• LuceLady

    You’re right, PJ. I love paragraphs. However, some websites submit when you hit enter, and as I hadn’t posted here before, I erred on the side of caution. But I’ll take your sage advice and definitely consider it in the future.

    I disagree, Sec. No one deserves condescension and ridicule. It changes nothing and only makes those engaging in it look mean and petty. Which detracts from anything you’re trying to say, and justifies what you want to dispel.

    Is there any good reason NOT to be polite? Of course no one HAS to be. But life’s too short to spend it being angry, or around angry people. I learned early in my academic career that you never get anywhere discussing things with hotheads. People can’t listen well when they’re frothing at the mouth.

    I do think he has a few good points. I’ve only recently heard the term “breeder.” It’s a relatively new term on the linguistic landscape, and not a pretty one. I heard it because I accidentally strolled onto an anti-breeder site one day. There are whole forums of people who apparently hate parents and an entire vocabulary build up around their hatred. I was, quite frankly, a little thrown. I think it’s a disturbing trend, and the term itself is a terrible way to refer to a parent, any way you look at it.

    Anyway, now I said what I needed to say, so I’ll take my own advice and move along..

    By the way, I like the asbestos suit metaphor, but I don’t need a flame thrower. I prefer a good spotlight.

    Goodnight, friends.

  • cricket44

    Perhaps, Luce, if the piece itself hadn’t been condescending, it might have gotten different responses. You can find a site for *anything.* It’s the internet. That doesn’t make it a movement that’s taking over.

    A little perspective, please.

  • Rosebud

    There is growing vocal contempt of parenthood in cities, where mothers are pejoratively referred to by some as “breeders.”

    Huh? I have heard the term for years and years applied affectionately to straight men and women (not all of whom actually have kids) by their gay friends. I’ve heard straight people call themselves that, and never pejoratively.

  • cricket44

    See, now, you’re going to ruin the rant over this mythical bias if you start injecting reality into the mix.

  • astraea1980

    I couldn’t care less how many children any given woman chooses to have. As long as I don’t have to carry them, bear them, raise them, and sacrifice for them, I’m fine with it. My husband and I chose not to have children, and for a simple reason. We just don’t care to live our lives according to the wants and needs of another human being for the next 18 years and beyond. Period. And ask me how many insults have been thrown my way for admitting THAT! LOL! Then ask me if I care.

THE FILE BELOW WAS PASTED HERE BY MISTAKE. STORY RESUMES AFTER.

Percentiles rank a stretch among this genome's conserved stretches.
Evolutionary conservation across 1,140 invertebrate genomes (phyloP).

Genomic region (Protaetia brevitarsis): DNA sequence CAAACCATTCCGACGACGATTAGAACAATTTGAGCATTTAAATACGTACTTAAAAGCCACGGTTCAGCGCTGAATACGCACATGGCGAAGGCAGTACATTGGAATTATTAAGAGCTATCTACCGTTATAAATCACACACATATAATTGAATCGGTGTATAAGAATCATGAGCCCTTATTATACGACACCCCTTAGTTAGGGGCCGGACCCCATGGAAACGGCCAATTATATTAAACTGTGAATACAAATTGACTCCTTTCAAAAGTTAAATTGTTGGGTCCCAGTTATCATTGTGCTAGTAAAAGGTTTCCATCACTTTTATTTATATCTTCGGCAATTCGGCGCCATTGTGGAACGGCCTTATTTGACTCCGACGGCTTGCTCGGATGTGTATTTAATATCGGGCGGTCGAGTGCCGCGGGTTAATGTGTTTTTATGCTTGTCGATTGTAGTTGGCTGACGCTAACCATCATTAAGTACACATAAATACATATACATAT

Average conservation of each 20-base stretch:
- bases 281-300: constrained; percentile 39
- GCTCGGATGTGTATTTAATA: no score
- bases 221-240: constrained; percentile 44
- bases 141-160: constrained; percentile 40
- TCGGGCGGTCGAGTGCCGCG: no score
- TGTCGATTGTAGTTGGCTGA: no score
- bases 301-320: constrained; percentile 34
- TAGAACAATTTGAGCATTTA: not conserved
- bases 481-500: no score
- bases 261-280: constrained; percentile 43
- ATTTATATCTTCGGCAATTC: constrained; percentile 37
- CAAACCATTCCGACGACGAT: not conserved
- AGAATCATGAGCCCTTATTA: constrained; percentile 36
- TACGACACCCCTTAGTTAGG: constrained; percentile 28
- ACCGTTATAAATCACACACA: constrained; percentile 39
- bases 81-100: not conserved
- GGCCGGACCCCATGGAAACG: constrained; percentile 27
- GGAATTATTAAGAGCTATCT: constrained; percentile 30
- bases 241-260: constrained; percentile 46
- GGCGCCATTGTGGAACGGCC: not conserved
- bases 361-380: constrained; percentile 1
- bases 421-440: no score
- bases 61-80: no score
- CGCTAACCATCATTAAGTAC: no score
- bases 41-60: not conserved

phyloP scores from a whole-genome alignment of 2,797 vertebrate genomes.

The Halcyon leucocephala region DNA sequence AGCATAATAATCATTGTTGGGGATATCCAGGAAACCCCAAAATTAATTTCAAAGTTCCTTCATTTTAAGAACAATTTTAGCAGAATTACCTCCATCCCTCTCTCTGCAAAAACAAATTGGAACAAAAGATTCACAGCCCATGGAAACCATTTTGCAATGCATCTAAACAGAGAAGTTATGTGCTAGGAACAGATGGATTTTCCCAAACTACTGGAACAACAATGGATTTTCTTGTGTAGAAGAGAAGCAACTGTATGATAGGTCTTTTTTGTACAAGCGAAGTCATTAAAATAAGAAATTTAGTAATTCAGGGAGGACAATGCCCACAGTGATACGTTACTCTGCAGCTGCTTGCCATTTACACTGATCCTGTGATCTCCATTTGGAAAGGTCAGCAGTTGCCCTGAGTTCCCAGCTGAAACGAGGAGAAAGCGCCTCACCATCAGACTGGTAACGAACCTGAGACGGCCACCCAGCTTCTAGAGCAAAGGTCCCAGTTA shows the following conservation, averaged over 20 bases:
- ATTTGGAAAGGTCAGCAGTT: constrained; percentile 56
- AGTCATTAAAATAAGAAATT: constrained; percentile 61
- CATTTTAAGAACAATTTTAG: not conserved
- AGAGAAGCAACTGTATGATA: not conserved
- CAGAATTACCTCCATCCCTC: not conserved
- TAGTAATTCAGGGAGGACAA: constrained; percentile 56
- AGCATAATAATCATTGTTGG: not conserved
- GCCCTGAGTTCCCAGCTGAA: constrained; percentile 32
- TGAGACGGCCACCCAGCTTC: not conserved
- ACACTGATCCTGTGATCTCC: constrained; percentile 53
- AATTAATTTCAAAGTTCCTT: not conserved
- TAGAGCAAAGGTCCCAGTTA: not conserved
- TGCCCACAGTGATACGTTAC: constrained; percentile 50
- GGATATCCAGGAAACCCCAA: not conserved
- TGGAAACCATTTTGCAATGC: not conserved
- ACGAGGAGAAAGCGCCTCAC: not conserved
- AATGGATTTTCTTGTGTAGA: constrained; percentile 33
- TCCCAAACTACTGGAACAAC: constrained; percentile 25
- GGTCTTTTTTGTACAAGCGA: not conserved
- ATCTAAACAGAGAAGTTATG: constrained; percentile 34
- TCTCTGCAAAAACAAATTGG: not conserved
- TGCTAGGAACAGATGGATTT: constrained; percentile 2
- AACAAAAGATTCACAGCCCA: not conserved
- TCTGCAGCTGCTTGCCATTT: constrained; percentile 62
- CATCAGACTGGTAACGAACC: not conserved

I’m also not in the least bit surprised that Mr. Driscoll dragged religious beliefs into the equation.

  • cricket44

    It’s disturbing how people can’t see women as anything other than mothers.

  • Zechariah

    Religious beliefs enter into any equation when the topics of morals, civility, and world-views are discussed. Where a person’s convictions are born from shapes how that person approaches the topic and what stance he/she will likely take.

    If Mr. Driscoll did not offer an apologetic on his stance then the casual participant in the conversation would no doubt ask a lot of follow up questions as to the reason for his position. He is inviting others to understand from where his conviction comes from. Rather than standing afar off demanding people side with him, he is inviting opponents, supporters, and those in the middle to see his reasoning. it is an invitation rather than a debate.

    Seeing that this article is included in the section, “On Faith,” I would be shocked if there were no stance of faith mentioned in the article and would wonder why it was placed here.

  • haveaheart

    astraea1980 wrote:

    “I couldn’t care less how many children any given woman chooses to have. As long as I don’t have to carry them, bear them, raise them, and sacrifice for them, I’m fine with it.”

    Well, there’s the problem. We may not have to carry them or bear and raise them, but we all sacrifice when couples have multiple children.

    First, a disclaimer. While I don’t have children, I’m not anti-child. I happily pay my property tax, knowing that it goes in part to improving and supporting the local public school system. I believe that there is strength in families.

    That said, I am appalled by the consumption and abuse of resources by couples who have large families. From the disposable diapers that clog the landfills to the fuel expended in chauffering multiple, overbooked kids to their multiple schools and after-school activities to the water resources consumed by large families (laundry, baths/showers, etc.) to the massive tax deductions couples get for having kids, these families are costing all the rest of us money. The disproportionately high income tax we pay underwrites their lifestyles.

    Here’s an idea. Let’s stop giving income tax deductions for having children. That would level the playing field somewhat. While we’d still be paying for the excessive resources consumed by these families, at least we wouldn’t also be paying for the privilege of doing so.

  • Carstonio

    Some of the commenters are defending Driscoll’s freedom of speech, which misses the point. He may have the constitutional right to tell other people how to live, but he’s not justified in putting his nose in other people’s business. As long as he’s free to sire as many children as he wishes, he shouldn’t care if other people choose to have few children or none.

  • Carstonio

    While I’m concerned about overpopulation as well, I strongly oppose lecturing individual couples to have fewer children, because that’s poking my nose into their private business. Policies like China’s one-child law are not only punitive but can have unintended consequences. If we reached a crisis point in this country, I would be open to the idea of capping tax deductions at, say, four children. Or perhaps tax credits for contraception – hell, opponents of ACA wrongly claim that the law provides free birth control anyway.